Secret College Funding Formula

What is the secret college funding formula? Can you qualify to earn free college or get a full or partial scholarship?Secret College Funding Formula ~ Episode 88

What is the secret college funding formula? Can you qualify to earn free college or get a full or partial scholarship? Jean Burk shares great information about what colleges look for regarding need vs merit.

Visit College Prep Genius for more information for online classes, in-person boot camps, online boot camps, and upcoming membership classes (more information coming soon.)

[Disclaimer: Jean Burk is not a financial advisor or planner so contact your personal consultant for more details] However, this podcast will help you in becoming educated to seek additional help or information.

There is formula colleges use – COA-EFC = Need 

What do these acronyms stand for? COA is Cost of Attendance. EFC is for Estimated Family Contribution

The EFC is income-driven. There are ways to defer income if needed especially when applying for college.

The reality of paying for college is different for each person. The higher your income the higher your EFC is going to be. There are two types – the FSSTA -or the Institutional EFC where each college determines its own formula.

FAFSA: This must be filled out every year and October 1 is the deadline. They have a first come first serve basis on their pool of money. Even if you do not think you qualify, you should do it anyway. There are different types of aid you may be able to qualify for, and under 200,000 annual incomes still can qualify.

Test prep is important and higher SAT, ACT, and CLT scores will help your child in rankings and merit-based scholarships. You need a baseline score for this. You can go on your college board website or ACT tests and get a starting point and this is free online. Remember: every child can beat this test and that is where College Prep Genius can help!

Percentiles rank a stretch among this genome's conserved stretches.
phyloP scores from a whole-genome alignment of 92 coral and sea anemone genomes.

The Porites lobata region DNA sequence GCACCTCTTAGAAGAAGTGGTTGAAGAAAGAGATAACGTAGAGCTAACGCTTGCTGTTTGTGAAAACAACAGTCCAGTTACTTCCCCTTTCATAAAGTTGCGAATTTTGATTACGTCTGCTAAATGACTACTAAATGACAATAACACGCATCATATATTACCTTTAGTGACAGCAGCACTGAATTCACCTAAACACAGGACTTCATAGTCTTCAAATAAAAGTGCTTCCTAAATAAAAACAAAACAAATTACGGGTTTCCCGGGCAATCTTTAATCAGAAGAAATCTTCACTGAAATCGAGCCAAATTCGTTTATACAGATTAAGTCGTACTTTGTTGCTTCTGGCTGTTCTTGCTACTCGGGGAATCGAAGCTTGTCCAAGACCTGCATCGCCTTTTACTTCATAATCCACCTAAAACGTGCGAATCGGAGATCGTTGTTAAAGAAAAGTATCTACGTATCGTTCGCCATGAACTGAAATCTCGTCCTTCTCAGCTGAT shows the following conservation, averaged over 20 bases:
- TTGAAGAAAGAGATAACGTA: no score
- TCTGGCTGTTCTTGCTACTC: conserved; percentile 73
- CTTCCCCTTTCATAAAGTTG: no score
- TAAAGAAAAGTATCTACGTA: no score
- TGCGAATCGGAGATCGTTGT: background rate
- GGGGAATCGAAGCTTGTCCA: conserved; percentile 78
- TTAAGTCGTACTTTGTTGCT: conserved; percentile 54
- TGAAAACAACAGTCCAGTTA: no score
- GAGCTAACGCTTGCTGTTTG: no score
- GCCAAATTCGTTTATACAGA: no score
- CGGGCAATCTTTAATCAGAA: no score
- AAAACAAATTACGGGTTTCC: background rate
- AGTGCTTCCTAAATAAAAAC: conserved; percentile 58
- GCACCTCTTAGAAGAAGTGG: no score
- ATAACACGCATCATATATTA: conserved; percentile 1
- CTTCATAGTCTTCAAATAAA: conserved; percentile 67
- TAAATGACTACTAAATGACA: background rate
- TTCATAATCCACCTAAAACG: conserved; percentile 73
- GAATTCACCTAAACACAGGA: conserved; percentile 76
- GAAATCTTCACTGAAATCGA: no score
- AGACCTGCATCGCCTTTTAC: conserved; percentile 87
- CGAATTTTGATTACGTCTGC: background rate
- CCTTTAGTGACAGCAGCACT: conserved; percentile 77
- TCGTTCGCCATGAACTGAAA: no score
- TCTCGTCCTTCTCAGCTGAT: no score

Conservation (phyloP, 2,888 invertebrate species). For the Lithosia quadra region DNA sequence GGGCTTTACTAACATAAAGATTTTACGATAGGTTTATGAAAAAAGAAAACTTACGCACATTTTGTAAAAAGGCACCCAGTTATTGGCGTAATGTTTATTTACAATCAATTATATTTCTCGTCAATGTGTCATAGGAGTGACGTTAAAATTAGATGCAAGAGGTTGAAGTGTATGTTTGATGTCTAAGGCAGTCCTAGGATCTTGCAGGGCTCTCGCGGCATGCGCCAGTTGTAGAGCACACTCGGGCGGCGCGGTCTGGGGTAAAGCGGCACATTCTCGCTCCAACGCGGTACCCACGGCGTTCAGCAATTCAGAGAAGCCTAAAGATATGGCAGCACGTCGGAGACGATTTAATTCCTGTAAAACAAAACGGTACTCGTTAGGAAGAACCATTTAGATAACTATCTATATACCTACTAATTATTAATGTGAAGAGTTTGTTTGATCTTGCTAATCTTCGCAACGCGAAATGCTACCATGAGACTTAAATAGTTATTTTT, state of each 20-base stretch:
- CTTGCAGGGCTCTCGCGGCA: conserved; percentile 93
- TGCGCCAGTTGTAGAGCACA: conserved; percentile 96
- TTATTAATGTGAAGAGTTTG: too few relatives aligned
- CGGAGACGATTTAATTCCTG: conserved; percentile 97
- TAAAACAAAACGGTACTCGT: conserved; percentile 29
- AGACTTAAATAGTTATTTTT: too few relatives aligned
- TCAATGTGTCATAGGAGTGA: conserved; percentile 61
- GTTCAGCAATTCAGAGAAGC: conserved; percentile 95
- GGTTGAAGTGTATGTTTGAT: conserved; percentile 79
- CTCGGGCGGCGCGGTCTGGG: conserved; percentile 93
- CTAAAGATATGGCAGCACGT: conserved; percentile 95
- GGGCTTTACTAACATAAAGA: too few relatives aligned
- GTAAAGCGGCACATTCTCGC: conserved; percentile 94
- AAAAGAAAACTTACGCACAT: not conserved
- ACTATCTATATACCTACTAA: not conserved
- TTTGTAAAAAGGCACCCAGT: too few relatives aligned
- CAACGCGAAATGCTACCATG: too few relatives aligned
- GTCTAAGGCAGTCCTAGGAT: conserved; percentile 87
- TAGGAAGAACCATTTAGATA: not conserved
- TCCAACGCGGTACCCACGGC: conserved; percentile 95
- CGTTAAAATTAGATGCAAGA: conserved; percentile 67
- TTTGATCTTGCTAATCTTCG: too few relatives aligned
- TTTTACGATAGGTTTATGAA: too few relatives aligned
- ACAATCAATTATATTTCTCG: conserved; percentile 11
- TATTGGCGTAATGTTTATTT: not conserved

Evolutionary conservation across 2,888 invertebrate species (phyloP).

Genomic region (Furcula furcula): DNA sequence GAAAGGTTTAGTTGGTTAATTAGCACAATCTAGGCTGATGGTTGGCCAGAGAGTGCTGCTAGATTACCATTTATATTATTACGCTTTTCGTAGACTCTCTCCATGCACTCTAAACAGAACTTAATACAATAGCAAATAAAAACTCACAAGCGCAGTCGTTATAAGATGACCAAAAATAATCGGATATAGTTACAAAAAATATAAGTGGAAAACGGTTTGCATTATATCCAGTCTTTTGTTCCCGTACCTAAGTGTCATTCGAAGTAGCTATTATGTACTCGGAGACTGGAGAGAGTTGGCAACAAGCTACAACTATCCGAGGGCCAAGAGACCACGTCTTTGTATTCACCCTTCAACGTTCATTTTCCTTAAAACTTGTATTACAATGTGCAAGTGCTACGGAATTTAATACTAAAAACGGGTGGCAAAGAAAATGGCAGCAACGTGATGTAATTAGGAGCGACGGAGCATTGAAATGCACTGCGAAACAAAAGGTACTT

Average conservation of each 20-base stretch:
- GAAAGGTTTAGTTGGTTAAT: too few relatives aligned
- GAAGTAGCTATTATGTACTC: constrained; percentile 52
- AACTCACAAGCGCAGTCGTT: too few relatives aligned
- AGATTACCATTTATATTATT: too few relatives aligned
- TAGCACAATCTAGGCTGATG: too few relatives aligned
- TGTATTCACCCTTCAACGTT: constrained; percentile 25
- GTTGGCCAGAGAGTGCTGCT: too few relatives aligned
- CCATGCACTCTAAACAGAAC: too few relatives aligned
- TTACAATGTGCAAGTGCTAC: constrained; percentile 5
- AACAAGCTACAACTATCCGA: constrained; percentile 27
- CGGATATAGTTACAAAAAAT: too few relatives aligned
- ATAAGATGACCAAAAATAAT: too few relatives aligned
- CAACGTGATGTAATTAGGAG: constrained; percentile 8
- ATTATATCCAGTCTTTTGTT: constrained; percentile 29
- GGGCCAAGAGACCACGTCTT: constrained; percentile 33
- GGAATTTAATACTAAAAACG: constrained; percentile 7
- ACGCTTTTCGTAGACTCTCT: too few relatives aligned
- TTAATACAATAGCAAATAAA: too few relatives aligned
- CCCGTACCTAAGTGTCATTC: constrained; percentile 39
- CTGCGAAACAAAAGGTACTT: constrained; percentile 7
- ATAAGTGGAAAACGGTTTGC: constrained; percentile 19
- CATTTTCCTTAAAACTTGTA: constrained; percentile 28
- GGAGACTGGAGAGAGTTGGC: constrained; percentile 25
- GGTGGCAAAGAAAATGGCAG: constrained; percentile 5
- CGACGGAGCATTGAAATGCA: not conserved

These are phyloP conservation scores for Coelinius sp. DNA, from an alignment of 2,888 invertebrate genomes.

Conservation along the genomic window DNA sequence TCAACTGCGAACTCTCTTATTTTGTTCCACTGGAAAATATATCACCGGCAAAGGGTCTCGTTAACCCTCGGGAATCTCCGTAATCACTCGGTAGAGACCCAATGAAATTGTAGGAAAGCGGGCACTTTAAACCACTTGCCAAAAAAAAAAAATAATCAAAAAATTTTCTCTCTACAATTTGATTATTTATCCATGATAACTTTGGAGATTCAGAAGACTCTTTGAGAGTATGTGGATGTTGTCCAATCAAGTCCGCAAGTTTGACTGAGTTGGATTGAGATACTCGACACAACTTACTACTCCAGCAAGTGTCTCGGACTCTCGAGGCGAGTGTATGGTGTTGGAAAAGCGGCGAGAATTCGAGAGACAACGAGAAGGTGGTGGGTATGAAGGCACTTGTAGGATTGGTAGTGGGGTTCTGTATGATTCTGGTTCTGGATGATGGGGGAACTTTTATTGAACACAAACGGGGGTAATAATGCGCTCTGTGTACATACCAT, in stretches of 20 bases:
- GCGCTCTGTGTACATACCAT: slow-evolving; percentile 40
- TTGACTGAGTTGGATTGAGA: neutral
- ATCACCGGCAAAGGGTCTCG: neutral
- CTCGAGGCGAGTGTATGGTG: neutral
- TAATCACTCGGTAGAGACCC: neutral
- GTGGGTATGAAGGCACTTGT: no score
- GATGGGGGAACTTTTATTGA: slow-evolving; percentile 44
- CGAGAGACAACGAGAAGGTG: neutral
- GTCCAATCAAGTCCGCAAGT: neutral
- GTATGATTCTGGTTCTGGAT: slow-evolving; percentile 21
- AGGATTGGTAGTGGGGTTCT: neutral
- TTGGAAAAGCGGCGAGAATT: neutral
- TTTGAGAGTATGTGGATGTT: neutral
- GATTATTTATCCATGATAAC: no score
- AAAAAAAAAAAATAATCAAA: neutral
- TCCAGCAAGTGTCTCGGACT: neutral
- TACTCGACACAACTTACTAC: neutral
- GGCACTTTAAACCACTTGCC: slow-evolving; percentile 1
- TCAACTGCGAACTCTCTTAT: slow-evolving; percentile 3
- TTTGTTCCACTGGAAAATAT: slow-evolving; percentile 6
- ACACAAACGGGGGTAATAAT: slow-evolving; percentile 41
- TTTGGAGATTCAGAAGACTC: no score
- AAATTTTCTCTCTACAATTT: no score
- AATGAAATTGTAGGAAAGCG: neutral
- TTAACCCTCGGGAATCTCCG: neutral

What is your starting point? The EFC and once you find out what that point is and you have a place to start.

What do colleges consider?

  1. Parental income has to do with age as well as income. (Exceptions below).
  2. Parent assets – holding assets instead
  3. Student income / assets – assessed at a rate of 20 percent or 50 percent over 7,000.
  4. How many kids in college

Exceptions that don’t count in income are the retirement fund, equity in homes, etc. If your child has earned income or taxable wages it can be counted as a higher rate than the parent. Money that is saved they can use it up for a computer or car. The beginning of your student’s sophomore year of high school – or two years before going to college. There are things to do to spend your student assets or put it in a fund (college fund) that parents hold in their name.

The College Board website has an EFC calculator.

There are many ways to counter income (which a financial planner can help you with).

You want to have a high COA and a low EFC. There is the need-based aid and the merit-based aid. The need-based is on your income and your family’s ability to contribute. This comes from the government. Merit-based aid is only given from funding from the college regardless of your income level. Merit: SAT, ACT and CLT scores, sports, the arts, etc.

State colleges have a very small pool for merit-based scholarships. Private schools have more assets to contribute. The only private schools (Standford, Princeton, Harvard) that don’t need to use scholarships to recruit. They tend to be generous with need-based aid. If you can qualify to get into Harvard 100K-120K – it could be 12K to go to Harvard, if you can get in you may only need to pay a percentage.

Middle-income levels have the hardest time qualifying for need-based. Your student needs to be above the 75% percentile. There is a common data set you can search online for stats on schools that your student may qualify for.  [Much more on the podcast!]

The financial aid officer has databases of scholarships in house that may be available for more scholarships to apply for, while in school.

 

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